Hungary to get a new university – from China. Here’s why it matters and doesn’t

RASHMEE ROSHAN LALL October 27, 2020

Viktor Orban

Axios said “this isn’t news exactly” because it’s a development from December 2019, but I think it’s probably better described as a development that’s still newsy even though 10 months old.

Fudan University, from Shanghai, China, is planning to open a campus in Budapest, Hungary, by 2024.

The context is worth noting. In 2018, Hungary’s prime minister Viktor Orbán ran the Central European University out of town. That institution was founded by American billionaire George Soros to promote democratic values.

As Axios says, it’s a good example of how the leader of a NATO country is distancing himself from the western world.

Hungary has been considered a solid NATO partner since it became a member in 1999. It is undoubtedly significant that barely two decades later, Hungary wants to weaken ties to western allies and turn to China instead.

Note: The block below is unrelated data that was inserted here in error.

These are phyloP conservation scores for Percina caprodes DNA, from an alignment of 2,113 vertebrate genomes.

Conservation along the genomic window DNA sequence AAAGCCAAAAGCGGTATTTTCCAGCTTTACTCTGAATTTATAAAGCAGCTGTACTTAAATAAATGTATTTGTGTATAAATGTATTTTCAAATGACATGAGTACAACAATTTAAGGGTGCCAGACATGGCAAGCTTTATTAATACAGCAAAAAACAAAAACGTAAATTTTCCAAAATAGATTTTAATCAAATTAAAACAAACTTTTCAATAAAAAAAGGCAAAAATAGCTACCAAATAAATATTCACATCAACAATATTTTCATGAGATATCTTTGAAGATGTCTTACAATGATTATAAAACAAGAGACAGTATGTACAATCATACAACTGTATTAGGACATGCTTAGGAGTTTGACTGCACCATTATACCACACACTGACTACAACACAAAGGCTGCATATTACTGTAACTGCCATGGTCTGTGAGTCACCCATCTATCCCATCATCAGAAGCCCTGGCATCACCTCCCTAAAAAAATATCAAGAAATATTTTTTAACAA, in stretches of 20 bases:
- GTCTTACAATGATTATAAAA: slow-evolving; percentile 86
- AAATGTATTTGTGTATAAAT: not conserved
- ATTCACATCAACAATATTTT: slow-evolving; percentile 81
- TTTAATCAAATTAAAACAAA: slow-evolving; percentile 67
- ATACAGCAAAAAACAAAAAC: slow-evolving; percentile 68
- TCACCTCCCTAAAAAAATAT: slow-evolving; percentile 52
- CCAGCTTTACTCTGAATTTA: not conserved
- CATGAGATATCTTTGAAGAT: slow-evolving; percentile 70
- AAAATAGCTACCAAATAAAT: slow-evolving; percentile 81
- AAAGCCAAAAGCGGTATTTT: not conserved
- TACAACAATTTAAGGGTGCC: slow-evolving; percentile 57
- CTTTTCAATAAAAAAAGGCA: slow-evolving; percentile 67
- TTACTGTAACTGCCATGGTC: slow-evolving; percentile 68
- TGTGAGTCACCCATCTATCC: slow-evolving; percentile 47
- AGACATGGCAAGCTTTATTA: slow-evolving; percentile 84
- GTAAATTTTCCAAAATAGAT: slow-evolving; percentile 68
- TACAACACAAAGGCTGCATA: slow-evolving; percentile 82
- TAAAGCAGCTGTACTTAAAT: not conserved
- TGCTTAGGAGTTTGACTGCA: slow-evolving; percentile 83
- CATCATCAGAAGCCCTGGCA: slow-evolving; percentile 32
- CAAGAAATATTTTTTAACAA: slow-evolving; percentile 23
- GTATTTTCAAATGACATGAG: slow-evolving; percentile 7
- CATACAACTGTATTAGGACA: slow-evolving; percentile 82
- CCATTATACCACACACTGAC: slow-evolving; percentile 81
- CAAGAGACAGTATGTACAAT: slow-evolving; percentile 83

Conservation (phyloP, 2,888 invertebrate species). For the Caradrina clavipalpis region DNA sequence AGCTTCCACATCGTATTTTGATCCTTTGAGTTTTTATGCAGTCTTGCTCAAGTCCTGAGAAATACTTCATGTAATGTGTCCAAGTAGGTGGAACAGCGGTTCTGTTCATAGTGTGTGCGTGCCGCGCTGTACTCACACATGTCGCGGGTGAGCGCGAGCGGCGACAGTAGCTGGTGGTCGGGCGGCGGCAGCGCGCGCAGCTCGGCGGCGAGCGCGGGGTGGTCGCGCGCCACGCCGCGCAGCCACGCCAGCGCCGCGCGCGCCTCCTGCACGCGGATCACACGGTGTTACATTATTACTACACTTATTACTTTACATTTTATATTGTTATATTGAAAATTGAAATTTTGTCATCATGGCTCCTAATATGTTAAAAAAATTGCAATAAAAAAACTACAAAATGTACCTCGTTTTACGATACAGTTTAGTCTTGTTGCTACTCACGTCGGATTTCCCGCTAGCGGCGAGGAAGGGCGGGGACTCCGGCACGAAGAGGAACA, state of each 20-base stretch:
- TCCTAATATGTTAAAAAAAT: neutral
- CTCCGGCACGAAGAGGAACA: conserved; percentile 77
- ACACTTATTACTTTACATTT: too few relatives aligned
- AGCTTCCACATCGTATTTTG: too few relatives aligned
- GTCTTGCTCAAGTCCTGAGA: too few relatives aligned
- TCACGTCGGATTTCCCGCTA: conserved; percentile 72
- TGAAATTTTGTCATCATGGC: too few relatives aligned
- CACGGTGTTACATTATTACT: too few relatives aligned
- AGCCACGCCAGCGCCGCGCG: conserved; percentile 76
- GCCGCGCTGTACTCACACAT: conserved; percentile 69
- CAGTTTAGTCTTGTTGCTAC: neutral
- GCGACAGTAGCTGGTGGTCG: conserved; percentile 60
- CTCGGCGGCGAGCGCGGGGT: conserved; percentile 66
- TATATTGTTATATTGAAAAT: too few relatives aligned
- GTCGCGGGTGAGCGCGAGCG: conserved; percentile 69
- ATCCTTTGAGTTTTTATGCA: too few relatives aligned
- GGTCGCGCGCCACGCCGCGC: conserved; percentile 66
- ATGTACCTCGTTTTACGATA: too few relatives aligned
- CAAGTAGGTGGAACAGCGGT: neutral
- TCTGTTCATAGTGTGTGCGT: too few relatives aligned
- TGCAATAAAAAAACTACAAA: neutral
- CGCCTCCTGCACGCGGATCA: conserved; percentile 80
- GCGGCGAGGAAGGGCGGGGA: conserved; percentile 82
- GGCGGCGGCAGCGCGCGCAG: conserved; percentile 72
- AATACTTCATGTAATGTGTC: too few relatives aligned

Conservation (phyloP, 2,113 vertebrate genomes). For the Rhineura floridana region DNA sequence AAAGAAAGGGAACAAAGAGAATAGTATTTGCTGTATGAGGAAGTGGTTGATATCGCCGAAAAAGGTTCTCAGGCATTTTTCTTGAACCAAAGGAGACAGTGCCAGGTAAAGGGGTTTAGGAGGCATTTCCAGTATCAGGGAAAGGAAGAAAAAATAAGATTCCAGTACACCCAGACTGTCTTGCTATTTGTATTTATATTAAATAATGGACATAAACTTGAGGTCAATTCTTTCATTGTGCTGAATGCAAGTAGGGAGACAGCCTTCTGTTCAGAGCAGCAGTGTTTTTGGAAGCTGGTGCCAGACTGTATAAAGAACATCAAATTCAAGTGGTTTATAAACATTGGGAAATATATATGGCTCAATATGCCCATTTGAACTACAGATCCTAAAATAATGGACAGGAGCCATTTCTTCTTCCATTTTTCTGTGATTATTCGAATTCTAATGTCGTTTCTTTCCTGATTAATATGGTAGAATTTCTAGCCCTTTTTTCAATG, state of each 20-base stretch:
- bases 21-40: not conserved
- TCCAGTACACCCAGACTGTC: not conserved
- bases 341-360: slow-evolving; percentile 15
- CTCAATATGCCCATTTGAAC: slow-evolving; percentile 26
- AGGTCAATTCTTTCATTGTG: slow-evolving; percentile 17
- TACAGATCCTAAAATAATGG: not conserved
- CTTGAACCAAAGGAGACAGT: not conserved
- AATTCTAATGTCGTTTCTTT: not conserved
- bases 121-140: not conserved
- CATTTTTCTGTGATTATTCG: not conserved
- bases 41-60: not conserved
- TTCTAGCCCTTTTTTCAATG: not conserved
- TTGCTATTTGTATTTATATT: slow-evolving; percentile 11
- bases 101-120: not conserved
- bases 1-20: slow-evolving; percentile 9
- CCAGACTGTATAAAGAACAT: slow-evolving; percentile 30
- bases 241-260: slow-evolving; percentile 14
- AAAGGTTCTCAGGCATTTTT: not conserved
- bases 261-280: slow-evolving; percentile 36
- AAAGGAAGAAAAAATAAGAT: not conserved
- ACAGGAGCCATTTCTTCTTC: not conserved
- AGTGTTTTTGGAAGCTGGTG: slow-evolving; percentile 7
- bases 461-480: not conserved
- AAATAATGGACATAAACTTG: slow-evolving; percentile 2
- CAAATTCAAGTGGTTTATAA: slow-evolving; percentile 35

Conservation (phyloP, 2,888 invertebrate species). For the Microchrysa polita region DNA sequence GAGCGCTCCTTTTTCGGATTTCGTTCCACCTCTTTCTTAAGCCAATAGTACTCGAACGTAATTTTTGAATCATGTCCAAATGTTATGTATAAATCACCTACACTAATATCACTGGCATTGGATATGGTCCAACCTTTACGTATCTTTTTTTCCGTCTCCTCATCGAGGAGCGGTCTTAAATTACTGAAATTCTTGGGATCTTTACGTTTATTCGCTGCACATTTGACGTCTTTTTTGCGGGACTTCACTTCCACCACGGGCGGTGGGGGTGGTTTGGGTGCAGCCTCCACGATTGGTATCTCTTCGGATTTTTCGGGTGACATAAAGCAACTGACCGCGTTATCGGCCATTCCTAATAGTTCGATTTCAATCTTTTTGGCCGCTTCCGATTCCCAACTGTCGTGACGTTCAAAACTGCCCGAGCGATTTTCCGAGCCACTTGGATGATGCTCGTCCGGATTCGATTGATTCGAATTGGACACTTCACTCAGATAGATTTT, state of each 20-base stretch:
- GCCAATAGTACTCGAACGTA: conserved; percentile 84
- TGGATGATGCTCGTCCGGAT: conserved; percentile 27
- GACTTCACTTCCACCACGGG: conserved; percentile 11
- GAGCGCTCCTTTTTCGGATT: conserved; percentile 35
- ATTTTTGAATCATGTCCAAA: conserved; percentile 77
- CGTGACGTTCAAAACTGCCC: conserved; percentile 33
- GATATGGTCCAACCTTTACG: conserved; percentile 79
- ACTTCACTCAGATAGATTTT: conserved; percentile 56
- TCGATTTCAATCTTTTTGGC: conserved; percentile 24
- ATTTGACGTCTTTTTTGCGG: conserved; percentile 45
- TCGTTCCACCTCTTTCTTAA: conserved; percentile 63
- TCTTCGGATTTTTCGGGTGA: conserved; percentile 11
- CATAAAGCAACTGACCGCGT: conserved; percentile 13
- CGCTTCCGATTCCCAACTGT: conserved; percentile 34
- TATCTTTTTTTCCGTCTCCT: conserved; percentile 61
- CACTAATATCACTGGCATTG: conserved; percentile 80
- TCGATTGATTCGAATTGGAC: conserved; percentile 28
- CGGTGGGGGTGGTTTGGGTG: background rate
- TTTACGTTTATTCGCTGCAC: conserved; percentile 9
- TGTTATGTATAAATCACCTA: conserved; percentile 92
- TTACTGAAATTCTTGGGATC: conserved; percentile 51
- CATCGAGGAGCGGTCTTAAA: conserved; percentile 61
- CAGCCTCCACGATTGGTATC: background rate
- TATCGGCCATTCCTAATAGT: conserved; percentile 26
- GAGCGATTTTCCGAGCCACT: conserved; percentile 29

That said, what sort of democratic West is this in which a US Senator can reject the notion that the United States is a democracy?

Not too long ago, Republican Senator Mike Lee of Utah tweeted that “Democracy isn’t the objective: liberty, peace, and prospefity [sic] are”. He added: “We want the human condition to flourish. Rank democracy can thwart that.” Earlier, he had written, “We’re not a democracy.”

Were Mr Trump to win a second term, it would be possible to say of Hungary’s turn towards China that it is simply a recalibration – from a once-democratic United States towards a single-party state that never pretended to be a democracy.

And were Mr Trump’s Democratic challenger Joe Biden to win the White House, Hungary’s right-wing prime minister would continue to warn against the Democrats’ “moral imperialism”.

Either way, the university from China would still be a go.